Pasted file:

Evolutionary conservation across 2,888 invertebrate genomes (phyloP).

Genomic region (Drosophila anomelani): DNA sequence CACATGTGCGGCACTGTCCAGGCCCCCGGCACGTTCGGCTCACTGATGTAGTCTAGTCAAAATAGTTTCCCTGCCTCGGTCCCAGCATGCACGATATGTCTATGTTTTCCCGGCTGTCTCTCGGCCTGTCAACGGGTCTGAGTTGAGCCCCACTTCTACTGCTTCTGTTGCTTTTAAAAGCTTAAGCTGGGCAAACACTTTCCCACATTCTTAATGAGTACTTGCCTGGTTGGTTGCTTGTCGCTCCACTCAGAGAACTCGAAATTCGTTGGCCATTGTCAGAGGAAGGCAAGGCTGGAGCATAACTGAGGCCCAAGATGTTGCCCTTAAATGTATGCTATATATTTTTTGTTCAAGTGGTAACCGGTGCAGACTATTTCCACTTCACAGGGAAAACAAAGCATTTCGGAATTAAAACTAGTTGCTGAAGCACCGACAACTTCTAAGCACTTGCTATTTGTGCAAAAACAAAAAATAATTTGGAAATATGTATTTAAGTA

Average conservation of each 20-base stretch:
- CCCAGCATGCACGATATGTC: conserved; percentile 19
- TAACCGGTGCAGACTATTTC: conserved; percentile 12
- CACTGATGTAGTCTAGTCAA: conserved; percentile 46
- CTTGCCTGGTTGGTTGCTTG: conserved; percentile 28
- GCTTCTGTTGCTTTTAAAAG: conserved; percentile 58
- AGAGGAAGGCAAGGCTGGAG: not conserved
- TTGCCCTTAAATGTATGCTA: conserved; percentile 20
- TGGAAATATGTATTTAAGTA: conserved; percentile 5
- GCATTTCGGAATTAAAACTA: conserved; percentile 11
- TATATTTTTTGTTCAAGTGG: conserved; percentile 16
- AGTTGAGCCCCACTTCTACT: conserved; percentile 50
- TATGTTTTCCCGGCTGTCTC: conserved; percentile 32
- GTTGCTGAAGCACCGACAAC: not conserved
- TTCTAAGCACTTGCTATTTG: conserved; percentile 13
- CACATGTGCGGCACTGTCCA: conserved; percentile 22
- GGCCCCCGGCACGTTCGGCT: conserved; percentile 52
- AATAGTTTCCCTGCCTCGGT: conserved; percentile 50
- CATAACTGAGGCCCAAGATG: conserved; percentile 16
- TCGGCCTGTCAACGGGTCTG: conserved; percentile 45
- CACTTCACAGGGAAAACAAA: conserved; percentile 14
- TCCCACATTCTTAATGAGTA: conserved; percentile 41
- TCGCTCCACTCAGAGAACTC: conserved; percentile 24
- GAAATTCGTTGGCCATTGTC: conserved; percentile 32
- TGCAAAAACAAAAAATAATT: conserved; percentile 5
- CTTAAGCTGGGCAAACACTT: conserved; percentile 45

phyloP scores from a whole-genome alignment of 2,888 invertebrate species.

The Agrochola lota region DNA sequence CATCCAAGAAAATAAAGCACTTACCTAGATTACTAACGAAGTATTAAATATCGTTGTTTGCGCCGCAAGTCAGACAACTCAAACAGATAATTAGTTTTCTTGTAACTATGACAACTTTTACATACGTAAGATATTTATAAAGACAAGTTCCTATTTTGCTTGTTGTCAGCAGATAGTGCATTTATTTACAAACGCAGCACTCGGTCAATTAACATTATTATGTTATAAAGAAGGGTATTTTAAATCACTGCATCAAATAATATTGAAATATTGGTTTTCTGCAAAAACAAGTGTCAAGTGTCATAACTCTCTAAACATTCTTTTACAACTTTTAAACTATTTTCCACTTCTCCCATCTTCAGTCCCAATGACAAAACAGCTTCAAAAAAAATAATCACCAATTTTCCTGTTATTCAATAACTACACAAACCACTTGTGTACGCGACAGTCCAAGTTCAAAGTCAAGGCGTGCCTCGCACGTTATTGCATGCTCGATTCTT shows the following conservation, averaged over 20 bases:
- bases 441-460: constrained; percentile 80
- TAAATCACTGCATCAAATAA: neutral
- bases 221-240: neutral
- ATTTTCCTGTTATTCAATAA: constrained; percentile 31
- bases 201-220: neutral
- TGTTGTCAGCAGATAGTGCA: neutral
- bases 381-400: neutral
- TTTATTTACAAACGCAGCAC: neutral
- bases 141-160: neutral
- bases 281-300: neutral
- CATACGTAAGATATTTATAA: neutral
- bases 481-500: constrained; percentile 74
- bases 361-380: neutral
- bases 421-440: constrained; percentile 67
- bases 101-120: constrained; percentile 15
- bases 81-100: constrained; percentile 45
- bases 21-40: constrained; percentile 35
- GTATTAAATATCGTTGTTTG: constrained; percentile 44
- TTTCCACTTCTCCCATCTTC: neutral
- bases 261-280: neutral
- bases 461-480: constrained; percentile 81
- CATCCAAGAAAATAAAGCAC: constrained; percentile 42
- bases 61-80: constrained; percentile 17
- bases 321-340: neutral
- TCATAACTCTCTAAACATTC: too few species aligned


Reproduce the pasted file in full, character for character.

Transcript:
Evolutionary conservation across 2,888 invertebrate genomes (phyloP).

Genomic region (Drosophila anomelani): DNA sequence CACATGTGCGGCACTGTCCAGGCCCCCGGCACGTTCGGCTCACTGATGTAGTCTAGTCAAAATAGTTTCCCTGCCTCGGTCCCAGCATGCACGATATGTCTATGTTTTCCCGGCTGTCTCTCGGCCTGTCAACGGGTCTGAGTTGAGCCCCACTTCTACTGCTTCTGTTGCTTTTAAAAGCTTAAGCTGGGCAAACACTTTCCCACATTCTTAATGAGTACTTGCCTGGTTGGTTGCTTGTCGCTCCACTCAGAGAACTCGAAATTCGTTGGCCATTGTCAGAGGAAGGCAAGGCTGGAGCATAACTGAGGCCCAAGATGTTGCCCTTAAATGTATGCTATATATTTTTTGTTCAAGTGGTAACCGGTGCAGACTATTTCCACTTCACAGGGAAAACAAAGCATTTCGGAATTAAAACTAGTTGCTGAAGCACCGACAACTTCTAAGCACTTGCTATTTGTGCAAAAACAAAAAATAATTTGGAAATATGTATTTAAGTA

Average conservation of each 20-base stretch:
- CCCAGCATGCACGATATGTC: conserved; percentile 19
- TAACCGGTGCAGACTATTTC: conserved; percentile 12
- CACTGATGTAGTCTAGTCAA: conserved; percentile 46
- CTTGCCTGGTTGGTTGCTTG: conserved; percentile 28
- GCTTCTGTTGCTTTTAAAAG: conserved; percentile 58
- AGAGGAAGGCAAGGCTGGAG: not conserved
- TTGCCCTTAAATGTATGCTA: conserved; percentile 20
- TGGAAATATGTATTTAAGTA: conserved; percentile 5
- GCATTTCGGAATTAAAACTA: conserved; percentile 11
- TATATTTTTTGTTCAAGTGG: conserved; percentile 16
- AGTTGAGCCCCACTTCTACT: conserved; percentile 50
- TATGTTTTCCCGGCTGTCTC: conserved; percentile 32
- GTTGCTGAAGCACCGACAAC: not conserved
- TTCTAAGCACTTGCTATTTG: conserved; percentile 13
- CACATGTGCGGCACTGTCCA: conserved; percentile 22
- GGCCCCCGGCACGTTCGGCT: conserved; percentile 52
- AATAGTTTCCCTGCCTCGGT: conserved; percentile 50
- CATAACTGAGGCCCAAGATG: conserved; percentile 16
- TCGGCCTGTCAACGGGTCTG: conserved; percentile 45
- CACTTCACAGGGAAAACAAA: conserved; percentile 14
- TCCCACATTCTTAATGAGTA: conserved; percentile 41
- TCGCTCCACTCAGAGAACTC: conserved; percentile 24
- GAAATTCGTTGGCCATTGTC: conserved; percentile 32
- TGCAAAAACAAAAAATAATT: conserved; percentile 5
- CTTAAGCTGGGCAAACACTT: conserved; percentile 45

phyloP scores from a whole-genome alignment of 2,888 invertebrate species.

The Agrochola lota region DNA sequence CATCCAAGAAAATAAAGCACTTACCTAGATTACTAACGAAGTATTAAATATCGTTGTTTGCGCCGCAAGTCAGACAACTCAAACAGATAATTAGTTTTCTTGTAACTATGACAACTTTTACATACGTAAGATATTTATAAAGACAAGTTCCTATTTTGCTTGTTGTCAGCAGATAGTGCATTTATTTACAAACGCAGCACTCGGTCAATTAACATTATTATGTTATAAAGAAGGGTATTTTAAATCACTGCATCAAATAATATTGAAATATTGGTTTTCTGCAAAAACAAGTGTCAAGTGTCATAACTCTCTAAACATTCTTTTACAACTTTTAAACTATTTTCCACTTCTCCCATCTTCAGTCCCAATGACAAAACAGCTTCAAAAAAAATAATCACCAATTTTCCTGTTATTCAATAACTACACAAACCACTTGTGTACGCGACAGTCCAAGTTCAAAGTCAAGGCGTGCCTCGCACGTTATTGCATGCTCGATTCTT shows the following conservation, averaged over 20 bases:
- bases 441-460: constrained; percentile 80
- TAAATCACTGCATCAAATAA: neutral
- bases 221-240: neutral
- ATTTTCCTGTTATTCAATAA: constrained; percentile 31
- bases 201-220: neutral
- TGTTGTCAGCAGATAGTGCA: neutral
- bases 381-400: neutral
- TTTATTTACAAACGCAGCAC: neutral
- bases 141-160: neutral
- bases 281-300: neutral
- CATACGTAAGATATTTATAA: neutral
- bases 481-500: constrained; percentile 74
- bases 361-380: neutral
- bases 421-440: constrained; percentile 67
- bases 101-120: constrained; percentile 15
- bases 81-100: constrained; percentile 45
- bases 21-40: constrained; percentile 35
- GTATTAAATATCGTTGTTTG: constrained; percentile 44
- TTTCCACTTCTCCCATCTTC: neutral
- bases 261-280: neutral
- bases 461-480: constrained; percentile 81
- CATCCAAGAAAATAAAGCAC: constrained; percentile 42
- bases 61-80: constrained; percentile 17
- bases 321-340: neutral
- TCATAACTCTCTAAACATTC: too few species aligned